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The Healing Power of Unconditional Love

Seventy-six abused or neglected kids find a home in the unlikeliest of places.

By Donna Martin, Center, Texas

As appeared in

“That’s because she steals the other kids’ lunches and snacks,” her teacher said. “Nobody wants to be with her.”

We’ll change all of that, I thought. Love can change anything.

In those first few weeks we did everything to make Mercedes and her little brother feel right at home. Stuff went missing: cookies, sodas, Vienna sausages, crackers. Was I not feeding the children enough? Was Mercedes sneaking into the kitchen at night?

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I investigated her room and didn’t find anything in her drawers or under her pillow. Finally under her bed I discovered a stash of food, most of it stale and moldy. I confronted her. She wouldn’t say much but finally it came out. Her mother had taught her to steal to survive. She thought that’s what everyone did.

At church we traded stories about our kids, how much we loved them, how often we had to reassure them. Trust was a real big deal. We promised them over and over that we weren’t going to send them back.

But those poor kids had big-time issues! Eight-year-old Michael? Abandoned and abused. Now he was in the home of empty nesters who doted on him. In the first six months, he ate like a horse. He must have grown nine inches. An obedient, polite child, he seemed to be doing fine.

But one night the family ordered in pizza. The mom told him to go wash his hands. He wouldn’t budge. Finally he said with tears rolling down his face, “Please don’t eat all of it. Save some for me.”

What these kids have been through could break your heart. Their past can just jump out at them like some monster in a closet. That poor boy thought he was going to miss his supper if he turned his back.

We did all we could to keep siblings together. Diann is a single mom and loved having Nino but wanted to add a sibling for him. Child Protective Services offered six-year-old Joshua—and his five-year-old brother, Randy. Could she give them both a home?

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She’s only got two bedrooms in her double-wide, but how could she refuse?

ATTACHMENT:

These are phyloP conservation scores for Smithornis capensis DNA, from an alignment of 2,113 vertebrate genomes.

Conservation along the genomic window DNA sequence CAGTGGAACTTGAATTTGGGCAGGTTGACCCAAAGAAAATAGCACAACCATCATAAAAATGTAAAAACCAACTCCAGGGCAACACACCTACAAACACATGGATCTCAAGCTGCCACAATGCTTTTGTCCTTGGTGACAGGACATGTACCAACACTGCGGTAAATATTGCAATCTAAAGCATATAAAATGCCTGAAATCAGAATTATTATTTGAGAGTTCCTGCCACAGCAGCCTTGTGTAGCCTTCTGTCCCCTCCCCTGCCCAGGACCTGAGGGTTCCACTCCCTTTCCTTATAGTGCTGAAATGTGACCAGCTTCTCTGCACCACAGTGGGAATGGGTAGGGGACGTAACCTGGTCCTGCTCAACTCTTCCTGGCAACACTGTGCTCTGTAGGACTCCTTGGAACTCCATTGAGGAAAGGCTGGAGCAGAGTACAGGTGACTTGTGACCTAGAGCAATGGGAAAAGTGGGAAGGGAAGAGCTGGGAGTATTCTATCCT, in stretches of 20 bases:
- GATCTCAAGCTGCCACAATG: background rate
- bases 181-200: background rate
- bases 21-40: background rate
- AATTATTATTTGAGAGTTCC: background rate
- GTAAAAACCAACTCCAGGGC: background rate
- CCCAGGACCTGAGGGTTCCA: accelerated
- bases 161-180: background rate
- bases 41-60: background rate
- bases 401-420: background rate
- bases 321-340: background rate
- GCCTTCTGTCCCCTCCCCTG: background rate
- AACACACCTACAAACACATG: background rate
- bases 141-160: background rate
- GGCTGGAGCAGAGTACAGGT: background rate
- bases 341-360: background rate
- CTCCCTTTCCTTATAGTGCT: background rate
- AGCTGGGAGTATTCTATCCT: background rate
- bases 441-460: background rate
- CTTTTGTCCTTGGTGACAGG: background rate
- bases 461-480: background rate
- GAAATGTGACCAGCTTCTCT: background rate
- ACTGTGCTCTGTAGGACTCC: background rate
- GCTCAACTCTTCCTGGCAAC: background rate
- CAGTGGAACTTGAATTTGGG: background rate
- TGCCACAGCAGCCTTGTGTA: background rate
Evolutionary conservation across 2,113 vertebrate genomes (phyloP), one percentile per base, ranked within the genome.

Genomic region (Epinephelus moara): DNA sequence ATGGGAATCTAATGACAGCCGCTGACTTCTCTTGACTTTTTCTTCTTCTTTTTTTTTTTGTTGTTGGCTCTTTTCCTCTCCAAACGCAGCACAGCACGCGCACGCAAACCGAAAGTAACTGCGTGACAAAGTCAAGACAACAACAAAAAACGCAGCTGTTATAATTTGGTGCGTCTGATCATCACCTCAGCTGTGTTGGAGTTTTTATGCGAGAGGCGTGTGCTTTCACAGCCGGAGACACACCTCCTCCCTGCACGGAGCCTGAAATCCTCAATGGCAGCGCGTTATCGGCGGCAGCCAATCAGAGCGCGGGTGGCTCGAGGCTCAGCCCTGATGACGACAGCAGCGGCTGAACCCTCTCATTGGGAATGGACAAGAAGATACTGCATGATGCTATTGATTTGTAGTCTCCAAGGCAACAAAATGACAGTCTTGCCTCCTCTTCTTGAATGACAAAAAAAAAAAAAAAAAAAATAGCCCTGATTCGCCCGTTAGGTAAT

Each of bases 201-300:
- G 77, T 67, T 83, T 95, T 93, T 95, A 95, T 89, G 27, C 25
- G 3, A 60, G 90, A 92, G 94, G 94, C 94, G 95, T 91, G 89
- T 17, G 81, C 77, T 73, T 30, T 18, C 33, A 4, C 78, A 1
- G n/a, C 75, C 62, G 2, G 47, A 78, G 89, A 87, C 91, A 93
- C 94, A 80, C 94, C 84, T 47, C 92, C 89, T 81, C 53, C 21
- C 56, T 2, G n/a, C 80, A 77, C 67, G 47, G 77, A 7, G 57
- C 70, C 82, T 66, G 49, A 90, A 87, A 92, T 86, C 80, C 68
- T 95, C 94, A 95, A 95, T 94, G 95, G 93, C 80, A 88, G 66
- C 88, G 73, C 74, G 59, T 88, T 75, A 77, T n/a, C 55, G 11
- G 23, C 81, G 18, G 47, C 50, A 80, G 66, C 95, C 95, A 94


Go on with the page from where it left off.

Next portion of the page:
In the end she was so stressed she landed in the hospital with a thyroid situation. “Tell you what,” I said, “maybe Pastor and I can take Joshua. He gets on fine with Tyler and can see his brother anytime we get together or in church.”

Besides, like I said, Possum Trot is not exactly big. With all the extra kids, we’re like one big family.

Just like we planned, we adopted Tyler and Mercedes, and adopted Joshua. Yet that still didn’t feel like enough. That sweet cool breeze was still blowing. We signed up for one more, nine-year-old Terri.

Terri had been left alone so much and was so traumatized she insisted she was a cat. No therapist or psychiatrist could convince her to stop saying it. Well, it turns out that a tomcat was often her only companion. When we picked her up, she jumped into our backseat and curled up like a scared animal. “I’m a cat,” she said.

Lord, I asked, how am I going to help this poor girl?

Only thing I could think of was to tell her the truth. “Terri, we love cats in our family but out in the country where we live they sleep outside and we have a nice bed for you inside.”

We pulled up to our house. She crawled up to the front porch and stared at our yard. She crouched there on all fours taking it in, her eyes as wide as a cat’s. Then slowly she stood. “I don’t want to be a cat anymore,” she announced.

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Still, there were moments, especially in school. Mercedes kicked a boy; Tyler got into a fight. One morning when Terri was in ninth grade, I picked up the phone and it was the school policeman. Terri had been cutting classes and was flunking out—after swearing to me that she went to every class.

I hung up and collapsed in a chair. We’d wanted to make a difference in these kids’ lives, give them stability and a nice place to live. I wanted them to know they could trust us, yet they clung to their old ways. Lying, cheating, fighting.

I felt like a bad mother. Like it was my fault and I was doing something wrong. I burst into tears. Lord, I’m not sure I can do this anymore.